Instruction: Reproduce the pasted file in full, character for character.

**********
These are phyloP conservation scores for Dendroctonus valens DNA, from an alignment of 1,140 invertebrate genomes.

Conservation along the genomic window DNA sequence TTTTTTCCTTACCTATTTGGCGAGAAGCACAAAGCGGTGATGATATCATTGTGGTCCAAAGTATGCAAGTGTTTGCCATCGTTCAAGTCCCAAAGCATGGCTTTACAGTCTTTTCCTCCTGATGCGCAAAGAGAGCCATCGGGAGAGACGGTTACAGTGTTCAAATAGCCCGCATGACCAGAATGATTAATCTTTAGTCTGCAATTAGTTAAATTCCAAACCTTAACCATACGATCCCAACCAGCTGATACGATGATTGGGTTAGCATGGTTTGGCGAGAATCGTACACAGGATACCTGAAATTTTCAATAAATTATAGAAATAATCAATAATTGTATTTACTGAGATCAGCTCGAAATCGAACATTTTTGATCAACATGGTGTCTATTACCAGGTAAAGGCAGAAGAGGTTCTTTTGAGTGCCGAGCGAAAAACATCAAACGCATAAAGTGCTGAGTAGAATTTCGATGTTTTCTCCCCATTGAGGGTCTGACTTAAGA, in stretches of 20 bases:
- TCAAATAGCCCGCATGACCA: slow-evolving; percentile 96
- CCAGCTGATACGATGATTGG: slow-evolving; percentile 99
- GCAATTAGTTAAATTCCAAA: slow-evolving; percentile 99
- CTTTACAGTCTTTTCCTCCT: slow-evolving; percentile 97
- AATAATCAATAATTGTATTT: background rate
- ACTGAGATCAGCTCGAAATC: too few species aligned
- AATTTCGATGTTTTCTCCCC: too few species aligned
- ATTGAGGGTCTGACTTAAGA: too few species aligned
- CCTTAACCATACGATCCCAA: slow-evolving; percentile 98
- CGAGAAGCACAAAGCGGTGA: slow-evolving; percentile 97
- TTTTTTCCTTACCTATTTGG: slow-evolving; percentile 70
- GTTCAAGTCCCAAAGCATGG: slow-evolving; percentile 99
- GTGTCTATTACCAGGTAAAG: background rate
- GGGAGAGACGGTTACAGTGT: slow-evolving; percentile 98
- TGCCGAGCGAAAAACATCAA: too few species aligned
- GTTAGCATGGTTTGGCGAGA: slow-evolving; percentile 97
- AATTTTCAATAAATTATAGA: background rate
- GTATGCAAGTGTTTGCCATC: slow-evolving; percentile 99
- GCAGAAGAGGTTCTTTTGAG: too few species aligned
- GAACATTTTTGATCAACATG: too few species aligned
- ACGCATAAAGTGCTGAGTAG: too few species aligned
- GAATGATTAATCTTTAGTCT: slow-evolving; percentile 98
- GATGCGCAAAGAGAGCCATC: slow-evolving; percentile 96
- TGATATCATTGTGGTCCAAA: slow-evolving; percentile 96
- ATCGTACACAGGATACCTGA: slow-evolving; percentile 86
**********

These are phyloP conservation scores for Dendroctonus valens DNA, from an alignment of 1,140 invertebrate genomes.

Conservation along the genomic window DNA sequence TTTTTTCCTTACCTATTTGGCGAGAAGCACAAAGCGGTGATGATATCATTGTGGTCCAAAGTATGCAAGTGTTTGCCATCGTTCAAGTCCCAAAGCATGGCTTTACAGTCTTTTCCTCCTGATGCGCAAAGAGAGCCATCGGGAGAGACGGTTACAGTGTTCAAATAGCCCGCATGACCAGAATGATTAATCTTTAGTCTGCAATTAGTTAAATTCCAAACCTTAACCATACGATCCCAACCAGCTGATACGATGATTGGGTTAGCATGGTTTGGCGAGAATCGTACACAGGATACCTGAAATTTTCAATAAATTATAGAAATAATCAATAATTGTATTTACTGAGATCAGCTCGAAATCGAACATTTTTGATCAACATGGTGTCTATTACCAGGTAAAGGCAGAAGAGGTTCTTTTGAGTGCCGAGCGAAAAACATCAAACGCATAAAGTGCTGAGTAGAATTTCGATGTTTTCTCCCCATTGAGGGTCTGACTTAAGA, in stretches of 20 bases:
- TCAAATAGCCCGCATGACCA: slow-evolving; percentile 96
- CCAGCTGATACGATGATTGG: slow-evolving; percentile 99
- GCAATTAGTTAAATTCCAAA: slow-evolving; percentile 99
- CTTTACAGTCTTTTCCTCCT: slow-evolving; percentile 97
- AATAATCAATAATTGTATTT: background rate
- ACTGAGATCAGCTCGAAATC: too few species aligned
- AATTTCGATGTTTTCTCCCC: too few species aligned
- ATTGAGGGTCTGACTTAAGA: too few species aligned
- CCTTAACCATACGATCCCAA: slow-evolving; percentile 98
- CGAGAAGCACAAAGCGGTGA: slow-evolving; percentile 97
- TTTTTTCCTTACCTATTTGG: slow-evolving; percentile 70
- GTTCAAGTCCCAAAGCATGG: slow-evolving; percentile 99
- GTGTCTATTACCAGGTAAAG: background rate
- GGGAGAGACGGTTACAGTGT: slow-evolving; percentile 98
- TGCCGAGCGAAAAACATCAA: too few species aligned
- GTTAGCATGGTTTGGCGAGA: slow-evolving; percentile 97
- AATTTTCAATAAATTATAGA: background rate
- GTATGCAAGTGTTTGCCATC: slow-evolving; percentile 99
- GCAGAAGAGGTTCTTTTGAG: too few species aligned
- GAACATTTTTGATCAACATG: too few species aligned
- ACGCATAAAGTGCTGAGTAG: too few species aligned
- GAATGATTAATCTTTAGTCT: slow-evolving; percentile 98
- GATGCGCAAAGAGAGCCATC: slow-evolving; percentile 96
- TGATATCATTGTGGTCCAAA: slow-evolving; percentile 96
- ATCGTACACAGGATACCTGA: slow-evolving; percentile 86